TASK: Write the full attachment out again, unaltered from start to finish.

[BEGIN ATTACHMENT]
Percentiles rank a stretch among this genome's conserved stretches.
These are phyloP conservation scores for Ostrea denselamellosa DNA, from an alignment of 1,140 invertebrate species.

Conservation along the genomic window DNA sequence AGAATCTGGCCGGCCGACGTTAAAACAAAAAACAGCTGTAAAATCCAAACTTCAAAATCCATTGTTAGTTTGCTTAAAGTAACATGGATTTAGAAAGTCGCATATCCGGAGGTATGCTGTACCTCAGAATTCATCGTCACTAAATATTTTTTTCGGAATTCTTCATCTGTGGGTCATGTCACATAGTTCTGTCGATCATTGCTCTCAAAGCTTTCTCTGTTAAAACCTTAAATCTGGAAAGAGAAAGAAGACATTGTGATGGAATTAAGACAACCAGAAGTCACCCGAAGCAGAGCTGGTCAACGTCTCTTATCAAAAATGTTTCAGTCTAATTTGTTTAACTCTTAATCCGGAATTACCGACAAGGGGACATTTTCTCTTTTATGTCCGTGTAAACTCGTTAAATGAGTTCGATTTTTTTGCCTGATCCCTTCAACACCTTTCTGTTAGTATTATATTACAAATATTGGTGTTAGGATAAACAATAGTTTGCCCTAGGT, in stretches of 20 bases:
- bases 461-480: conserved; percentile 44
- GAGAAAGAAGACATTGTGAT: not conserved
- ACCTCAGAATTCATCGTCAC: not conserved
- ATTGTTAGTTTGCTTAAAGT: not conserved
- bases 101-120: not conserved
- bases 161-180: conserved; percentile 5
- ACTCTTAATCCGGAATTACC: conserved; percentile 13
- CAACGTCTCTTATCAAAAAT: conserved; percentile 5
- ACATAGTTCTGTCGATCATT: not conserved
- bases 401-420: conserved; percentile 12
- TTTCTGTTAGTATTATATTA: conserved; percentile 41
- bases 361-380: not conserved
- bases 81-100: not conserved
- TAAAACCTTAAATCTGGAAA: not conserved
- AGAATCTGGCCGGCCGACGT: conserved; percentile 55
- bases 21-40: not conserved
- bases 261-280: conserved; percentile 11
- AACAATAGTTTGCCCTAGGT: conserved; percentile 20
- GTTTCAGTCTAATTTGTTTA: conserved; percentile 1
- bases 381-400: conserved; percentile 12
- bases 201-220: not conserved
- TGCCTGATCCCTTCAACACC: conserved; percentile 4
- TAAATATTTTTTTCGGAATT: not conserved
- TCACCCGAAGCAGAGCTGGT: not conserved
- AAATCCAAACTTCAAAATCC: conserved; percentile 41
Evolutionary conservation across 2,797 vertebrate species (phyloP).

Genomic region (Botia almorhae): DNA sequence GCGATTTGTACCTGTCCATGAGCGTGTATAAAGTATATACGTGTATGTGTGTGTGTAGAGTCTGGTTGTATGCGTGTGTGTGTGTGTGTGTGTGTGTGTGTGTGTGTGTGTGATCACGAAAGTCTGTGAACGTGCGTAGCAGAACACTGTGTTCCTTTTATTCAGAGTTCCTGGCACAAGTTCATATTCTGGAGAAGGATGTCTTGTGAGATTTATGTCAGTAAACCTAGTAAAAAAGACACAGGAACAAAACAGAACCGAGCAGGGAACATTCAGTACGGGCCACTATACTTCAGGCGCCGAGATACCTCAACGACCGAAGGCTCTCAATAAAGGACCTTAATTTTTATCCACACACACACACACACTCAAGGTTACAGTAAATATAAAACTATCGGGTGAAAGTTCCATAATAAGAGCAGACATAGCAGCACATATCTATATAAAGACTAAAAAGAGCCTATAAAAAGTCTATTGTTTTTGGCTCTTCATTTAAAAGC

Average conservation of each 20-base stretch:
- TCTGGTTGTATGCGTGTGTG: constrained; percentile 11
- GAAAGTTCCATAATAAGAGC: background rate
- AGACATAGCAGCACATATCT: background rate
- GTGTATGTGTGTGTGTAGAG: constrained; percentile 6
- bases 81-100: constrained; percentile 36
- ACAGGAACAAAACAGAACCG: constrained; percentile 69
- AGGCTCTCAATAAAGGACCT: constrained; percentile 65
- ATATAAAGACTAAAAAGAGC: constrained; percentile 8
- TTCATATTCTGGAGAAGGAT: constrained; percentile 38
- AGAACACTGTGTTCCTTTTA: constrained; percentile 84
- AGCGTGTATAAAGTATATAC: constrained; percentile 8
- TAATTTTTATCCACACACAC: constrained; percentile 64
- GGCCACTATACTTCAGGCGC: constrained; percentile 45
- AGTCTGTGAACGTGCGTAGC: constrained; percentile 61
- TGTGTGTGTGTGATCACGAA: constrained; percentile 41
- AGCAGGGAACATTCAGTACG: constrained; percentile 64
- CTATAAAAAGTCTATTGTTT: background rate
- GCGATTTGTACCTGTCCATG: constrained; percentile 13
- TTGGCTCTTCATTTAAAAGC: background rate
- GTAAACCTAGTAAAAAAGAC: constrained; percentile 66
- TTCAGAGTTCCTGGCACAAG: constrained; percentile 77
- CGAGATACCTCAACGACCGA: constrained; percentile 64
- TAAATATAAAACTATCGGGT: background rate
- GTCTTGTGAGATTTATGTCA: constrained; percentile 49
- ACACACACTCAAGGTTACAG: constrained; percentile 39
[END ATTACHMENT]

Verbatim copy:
Percentiles rank a stretch among this genome's conserved stretches.
These are phyloP conservation scores for Ostrea denselamellosa DNA, from an alignment of 1,140 invertebrate species.

Conservation along the genomic window DNA sequence AGAATCTGGCCGGCCGACGTTAAAACAAAAAACAGCTGTAAAATCCAAACTTCAAAATCCATTGTTAGTTTGCTTAAAGTAACATGGATTTAGAAAGTCGCATATCCGGAGGTATGCTGTACCTCAGAATTCATCGTCACTAAATATTTTTTTCGGAATTCTTCATCTGTGGGTCATGTCACATAGTTCTGTCGATCATTGCTCTCAAAGCTTTCTCTGTTAAAACCTTAAATCTGGAAAGAGAAAGAAGACATTGTGATGGAATTAAGACAACCAGAAGTCACCCGAAGCAGAGCTGGTCAACGTCTCTTATCAAAAATGTTTCAGTCTAATTTGTTTAACTCTTAATCCGGAATTACCGACAAGGGGACATTTTCTCTTTTATGTCCGTGTAAACTCGTTAAATGAGTTCGATTTTTTTGCCTGATCCCTTCAACACCTTTCTGTTAGTATTATATTACAAATATTGGTGTTAGGATAAACAATAGTTTGCCCTAGGT, in stretches of 20 bases:
- bases 461-480: conserved; percentile 44
- GAGAAAGAAGACATTGTGAT: not conserved
- ACCTCAGAATTCATCGTCAC: not conserved
- ATTGTTAGTTTGCTTAAAGT: not conserved
- bases 101-120: not conserved
- bases 161-180: conserved; percentile 5
- ACTCTTAATCCGGAATTACC: conserved; percentile 13
- CAACGTCTCTTATCAAAAAT: conserved; percentile 5
- ACATAGTTCTGTCGATCATT: not conserved
- bases 401-420: conserved; percentile 12
- TTTCTGTTAGTATTATATTA: conserved; percentile 41
- bases 361-380: not conserved
- bases 81-100: not conserved
- TAAAACCTTAAATCTGGAAA: not conserved
- AGAATCTGGCCGGCCGACGT: conserved; percentile 55
- bases 21-40: not conserved
- bases 261-280: conserved; percentile 11
- AACAATAGTTTGCCCTAGGT: conserved; percentile 20
- GTTTCAGTCTAATTTGTTTA: conserved; percentile 1
- bases 381-400: conserved; percentile 12
- bases 201-220: not conserved
- TGCCTGATCCCTTCAACACC: conserved; percentile 4
- TAAATATTTTTTTCGGAATT: not conserved
- TCACCCGAAGCAGAGCTGGT: not conserved
- AAATCCAAACTTCAAAATCC: conserved; percentile 41
Evolutionary conservation across 2,797 vertebrate species (phyloP).

Genomic region (Botia almorhae): DNA sequence GCGATTTGTACCTGTCCATGAGCGTGTATAAAGTATATACGTGTATGTGTGTGTGTAGAGTCTGGTTGTATGCGTGTGTGTGTGTGTGTGTGTGTGTGTGTGTGTGTGTGTGATCACGAAAGTCTGTGAACGTGCGTAGCAGAACACTGTGTTCCTTTTATTCAGAGTTCCTGGCACAAGTTCATATTCTGGAGAAGGATGTCTTGTGAGATTTATGTCAGTAAACCTAGTAAAAAAGACACAGGAACAAAACAGAACCGAGCAGGGAACATTCAGTACGGGCCACTATACTTCAGGCGCCGAGATACCTCAACGACCGAAGGCTCTCAATAAAGGACCTTAATTTTTATCCACACACACACACACACTCAAGGTTACAGTAAATATAAAACTATCGGGTGAAAGTTCCATAATAAGAGCAGACATAGCAGCACATATCTATATAAAGACTAAAAAGAGCCTATAAAAAGTCTATTGTTTTTGGCTCTTCATTTAAAAGC

Average conservation of each 20-base stretch:
- TCTGGTTGTATGCGTGTGTG: constrained; percentile 11
- GAAAGTTCCATAATAAGAGC: background rate
- AGACATAGCAGCACATATCT: background rate
- GTGTATGTGTGTGTGTAGAG: constrained; percentile 6
- bases 81-100: constrained; percentile 36
- ACAGGAACAAAACAGAACCG: constrained; percentile 69
- AGGCTCTCAATAAAGGACCT: constrained; percentile 65
- ATATAAAGACTAAAAAGAGC: constrained; percentile 8
- TTCATATTCTGGAGAAGGAT: constrained; percentile 38
- AGAACACTGTGTTCCTTTTA: constrained; percentile 84
- AGCGTGTATAAAGTATATAC: constrained; percentile 8
- TAATTTTTATCCACACACAC: constrained; percentile 64
- GGCCACTATACTTCAGGCGC: constrained; percentile 45
- AGTCTGTGAACGTGCGTAGC: constrained; percentile 61
- TGTGTGTGTGTGATCACGAA: constrained; percentile 41
- AGCAGGGAACATTCAGTACG: constrained; percentile 64
- CTATAAAAAGTCTATTGTTT: background rate
- GCGATTTGTACCTGTCCATG: constrained; percentile 13
- TTGGCTCTTCATTTAAAAGC: background rate
- GTAAACCTAGTAAAAAAGAC: constrained; percentile 66
- TTCAGAGTTCCTGGCACAAG: constrained; percentile 77
- CGAGATACCTCAACGACCGA: constrained; percentile 64
- TAAATATAAAACTATCGGGT: background rate
- GTCTTGTGAGATTTATGTCA: constrained; percentile 49
- ACACACACTCAAGGTTACAG: constrained; percentile 39